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<p><b>I always think about it, especially in something like a pandemic where you might have all this material, songs you might have been sitting on forever. And by the time it actually gets out you're probably ready to move on and do something else. We're creeping up on a year removed from the release of <em>Violence Unimagined.</em> How do you assess that record now with some hindsight?</b><div class=Advertisement. Scroll to continue reading.

It is crazy to think it's almost a year old now. It feels like we just put it out. Here's the crazy thing. After we recorded that record, I went in the studio within two months and recorded the Corpsegrinder record. It was like back to back records. It's kind of like as soon as we were done that one we went on to the next one and it kind of didn't get lost, obviously. And yeah, we released it. And the reaction to Violence Unimagined was incredible. We thought we had a great record, but you never know. I can sit here and say this Corpsegrinder record is the greatest thing ever written. That doesn't mean shit if no one else thinks that. But we really thought we had a good one.

People reacted positively the way that we felt about it. We just did the Corpsegrinder record so soon afterwards, it didn't get lost, but we're excited to play the songs because, yeah, we've had to sit on them. I don't feel stagnant about them because like I said, I was doing that. We went right into that. And now I've been doing all these interviews with the Corpsegrinder project and I've been dealing with Jamey with all the different things that are part of that. Not that Violence Unimagined is like forgotten in history. But it's like since everything else, it's been a year and now we'll be revisiting it. And it'll probably feel a little new because it's been a while.

It's hard to consider whether or not you've had any downtime during the pandemic, between the two records you've released and being a husband and a father and everything that goes along with that. But have you had the chance to check anything off the bucket list? Any shows or movies or books?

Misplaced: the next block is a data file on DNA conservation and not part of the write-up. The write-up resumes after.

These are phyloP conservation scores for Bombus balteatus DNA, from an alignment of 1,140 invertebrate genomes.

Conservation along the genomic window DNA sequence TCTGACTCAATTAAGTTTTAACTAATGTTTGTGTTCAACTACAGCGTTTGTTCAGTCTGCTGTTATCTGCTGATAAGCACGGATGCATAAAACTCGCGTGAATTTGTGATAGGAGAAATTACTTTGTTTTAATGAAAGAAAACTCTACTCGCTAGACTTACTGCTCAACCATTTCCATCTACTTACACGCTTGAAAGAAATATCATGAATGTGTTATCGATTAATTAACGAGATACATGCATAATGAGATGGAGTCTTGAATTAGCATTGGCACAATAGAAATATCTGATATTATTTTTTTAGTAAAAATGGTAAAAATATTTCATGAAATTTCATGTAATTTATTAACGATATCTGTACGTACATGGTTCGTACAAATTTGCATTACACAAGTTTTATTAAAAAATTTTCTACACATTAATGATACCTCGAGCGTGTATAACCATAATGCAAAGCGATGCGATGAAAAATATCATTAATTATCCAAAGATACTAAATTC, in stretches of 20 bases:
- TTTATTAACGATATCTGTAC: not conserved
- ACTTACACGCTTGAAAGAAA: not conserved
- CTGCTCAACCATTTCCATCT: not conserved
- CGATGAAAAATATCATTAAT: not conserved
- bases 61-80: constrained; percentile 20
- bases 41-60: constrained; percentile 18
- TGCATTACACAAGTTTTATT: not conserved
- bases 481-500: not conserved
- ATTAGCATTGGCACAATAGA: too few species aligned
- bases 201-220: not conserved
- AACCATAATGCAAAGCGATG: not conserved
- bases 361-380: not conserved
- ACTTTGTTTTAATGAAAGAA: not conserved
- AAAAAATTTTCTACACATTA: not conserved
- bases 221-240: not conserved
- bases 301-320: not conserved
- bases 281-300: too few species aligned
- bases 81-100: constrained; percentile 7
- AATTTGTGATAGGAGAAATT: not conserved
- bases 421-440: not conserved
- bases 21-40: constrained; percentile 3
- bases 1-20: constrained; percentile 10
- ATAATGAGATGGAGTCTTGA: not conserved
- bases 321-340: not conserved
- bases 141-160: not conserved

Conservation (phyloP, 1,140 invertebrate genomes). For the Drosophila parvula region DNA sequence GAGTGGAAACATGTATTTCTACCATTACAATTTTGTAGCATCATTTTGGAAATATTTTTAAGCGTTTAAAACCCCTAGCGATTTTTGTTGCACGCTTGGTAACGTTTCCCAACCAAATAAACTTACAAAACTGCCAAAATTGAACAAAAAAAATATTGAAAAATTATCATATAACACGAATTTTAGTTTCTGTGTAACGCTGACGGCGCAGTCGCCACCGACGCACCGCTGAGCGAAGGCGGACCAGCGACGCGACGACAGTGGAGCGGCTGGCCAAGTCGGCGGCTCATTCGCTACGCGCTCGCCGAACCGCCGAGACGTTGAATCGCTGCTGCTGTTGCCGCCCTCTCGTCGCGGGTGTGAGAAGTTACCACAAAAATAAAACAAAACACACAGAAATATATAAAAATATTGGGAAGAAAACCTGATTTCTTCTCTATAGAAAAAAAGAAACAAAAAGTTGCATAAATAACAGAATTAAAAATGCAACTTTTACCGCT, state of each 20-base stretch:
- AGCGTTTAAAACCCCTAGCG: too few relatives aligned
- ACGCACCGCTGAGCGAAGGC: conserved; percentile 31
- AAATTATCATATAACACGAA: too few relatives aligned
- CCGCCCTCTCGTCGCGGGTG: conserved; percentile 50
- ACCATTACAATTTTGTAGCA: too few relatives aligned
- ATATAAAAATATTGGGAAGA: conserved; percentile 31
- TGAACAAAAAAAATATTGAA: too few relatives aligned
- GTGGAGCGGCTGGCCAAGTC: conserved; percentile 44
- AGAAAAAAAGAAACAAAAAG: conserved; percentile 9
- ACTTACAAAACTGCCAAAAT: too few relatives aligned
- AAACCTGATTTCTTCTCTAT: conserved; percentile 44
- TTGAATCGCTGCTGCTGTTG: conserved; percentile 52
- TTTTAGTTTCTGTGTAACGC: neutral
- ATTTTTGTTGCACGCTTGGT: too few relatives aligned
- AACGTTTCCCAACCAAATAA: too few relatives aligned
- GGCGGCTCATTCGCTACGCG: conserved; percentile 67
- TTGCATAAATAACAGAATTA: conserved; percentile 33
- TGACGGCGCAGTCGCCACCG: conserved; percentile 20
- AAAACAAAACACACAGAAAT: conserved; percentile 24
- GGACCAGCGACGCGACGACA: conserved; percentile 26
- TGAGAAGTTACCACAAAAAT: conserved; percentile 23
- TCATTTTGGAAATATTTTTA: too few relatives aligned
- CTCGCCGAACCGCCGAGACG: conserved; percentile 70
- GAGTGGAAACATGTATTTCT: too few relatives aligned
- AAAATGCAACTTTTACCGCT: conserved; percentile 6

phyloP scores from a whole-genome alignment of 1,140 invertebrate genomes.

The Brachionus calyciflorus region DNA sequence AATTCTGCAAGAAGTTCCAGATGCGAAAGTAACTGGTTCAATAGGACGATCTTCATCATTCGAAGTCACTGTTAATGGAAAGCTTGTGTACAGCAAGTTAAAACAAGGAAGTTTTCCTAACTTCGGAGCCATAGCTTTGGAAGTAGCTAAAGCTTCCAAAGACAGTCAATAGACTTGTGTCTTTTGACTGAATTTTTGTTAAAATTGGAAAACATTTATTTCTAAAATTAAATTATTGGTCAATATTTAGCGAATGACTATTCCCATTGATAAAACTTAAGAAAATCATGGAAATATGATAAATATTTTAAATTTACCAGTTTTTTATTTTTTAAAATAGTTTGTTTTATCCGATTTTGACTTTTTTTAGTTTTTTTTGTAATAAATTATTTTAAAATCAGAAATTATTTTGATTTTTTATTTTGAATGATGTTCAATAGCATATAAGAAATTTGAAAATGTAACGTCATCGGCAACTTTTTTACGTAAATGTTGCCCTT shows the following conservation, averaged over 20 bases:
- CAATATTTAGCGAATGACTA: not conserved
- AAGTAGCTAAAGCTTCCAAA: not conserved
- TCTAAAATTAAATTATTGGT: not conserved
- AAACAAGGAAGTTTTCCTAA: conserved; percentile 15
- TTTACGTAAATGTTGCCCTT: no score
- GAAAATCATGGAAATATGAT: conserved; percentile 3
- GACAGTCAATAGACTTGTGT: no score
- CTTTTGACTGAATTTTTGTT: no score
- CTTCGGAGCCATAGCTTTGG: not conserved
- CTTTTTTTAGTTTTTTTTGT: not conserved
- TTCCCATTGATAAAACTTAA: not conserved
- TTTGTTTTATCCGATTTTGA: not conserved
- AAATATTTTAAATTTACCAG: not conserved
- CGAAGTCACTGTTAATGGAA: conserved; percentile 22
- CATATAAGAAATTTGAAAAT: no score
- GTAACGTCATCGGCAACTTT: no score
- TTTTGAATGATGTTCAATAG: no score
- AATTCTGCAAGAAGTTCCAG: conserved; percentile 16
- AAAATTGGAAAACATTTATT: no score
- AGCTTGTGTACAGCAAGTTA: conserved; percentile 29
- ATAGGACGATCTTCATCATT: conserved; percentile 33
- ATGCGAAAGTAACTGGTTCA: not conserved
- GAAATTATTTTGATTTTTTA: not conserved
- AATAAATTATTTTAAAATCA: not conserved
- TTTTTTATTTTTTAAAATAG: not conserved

I'm not really into book reading. I'll play PlayStation. I've been playing the Harry Potter game. Just go collect coins and smash stuff up, you know? I'm currently playing the second part of it, years five to seven I think it is. I've been playing Warcraft here and there, but I've just been busy with the Corpsegrinder thing.

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I will say, last July, four days after my birthday, my wife had started doing Weight Watchers and I started doing it. And I'm down almost 40 pounds now where I was when people saw me last time. On stage when we played in Vegas, I was probably down about 15 pounds. But I can feel it. I could tell. I haven't really been like working out with weights or nothing else but doing Weight Watchers and going walking … I've just been trying to be a little bit more active and get a little healthier. I tell you, when I played that show in August, I could feel the difference of just 15-20 pounds less weight, like on stage. I felt it. I could just tell it. And I was like, "wow man." I mean, I was probably just hurting myself so bad, just struggling so much harder.

So there was that. Playing some video games, some World of Warcraft, of course. Hanging out with my wife watching movies. I've had a bunch of shows that everyone keeps telling me that I should be watching and I should binge watch, and I just never do it. I've never watched Game of Thrones, and this is a perfect time to watch Game of Thrones. Cobra Kai, I've heard that's a really good one. I've never watched The Walking Dead. So I didn't do any of that. Mostly, if I'm watching TV I watch football, American football, or I watch old history shows about World War II or mafia stuff. Or I do watch a lot of paranormal TV shows.

Corpsegrinder will release his self-titled debut album on February 25. Pre-orders are available here. Cannibal Corpse will also hit the road this month with Whitechapel, Revocation, and Shadow Of Intent.

2/18 Center Stage – Atlanta, GA
2/19 The Ramkat – Winston-Salem, NC
2/20 Baltimore Soundstage – Baltimore, MD
2/21 Reverb – Reading, PA
2/22 The Roxian – Pittsburgh, PA
2/24 Brooklyn Steel – Brooklyn, NY
2/25 The Palladium – Worcester, MA
2/26 Anthology – Rochester, NY
2/28 The Majestic – Detroit, MI
3/1 The Vic – Chicago, IL
3/2 Skyway Theater – Minneapolis, MN
3/4 The Gothic – Denver, CO
3/5 Metro Music Hall – Salt Lake City, UT
3/7 Showbox – Seattle, WA
3/8 Hawthorne – Portland, OR
3/10 Ace Of Spades – Sacramento, CA
3/11 The UC Theatre – Berkeley, CA
3/12 The Observatory – Santa Ana, CA
3/13 The Belasco – Los Angeles, CA
3/14 The Van Buren – Phoenix, AZ
3/15 Sunshine Theater – Albuquerque, NM
3/17 Vibes Event Center – San Antonio, TX
3/18 White Oak Music Hall – Houston, TX
3/19 Amplified Live – Dallas, TX
3/21 Red Flag – St. Louis, MO
3/22 Mercury Ballroom – Louisville, KY
3/23 Iron City – Birmingham, AL
3/25 Jannus Live – St. Petersburg, FL
3/26 Revolution – Ft. Lauderdale, FL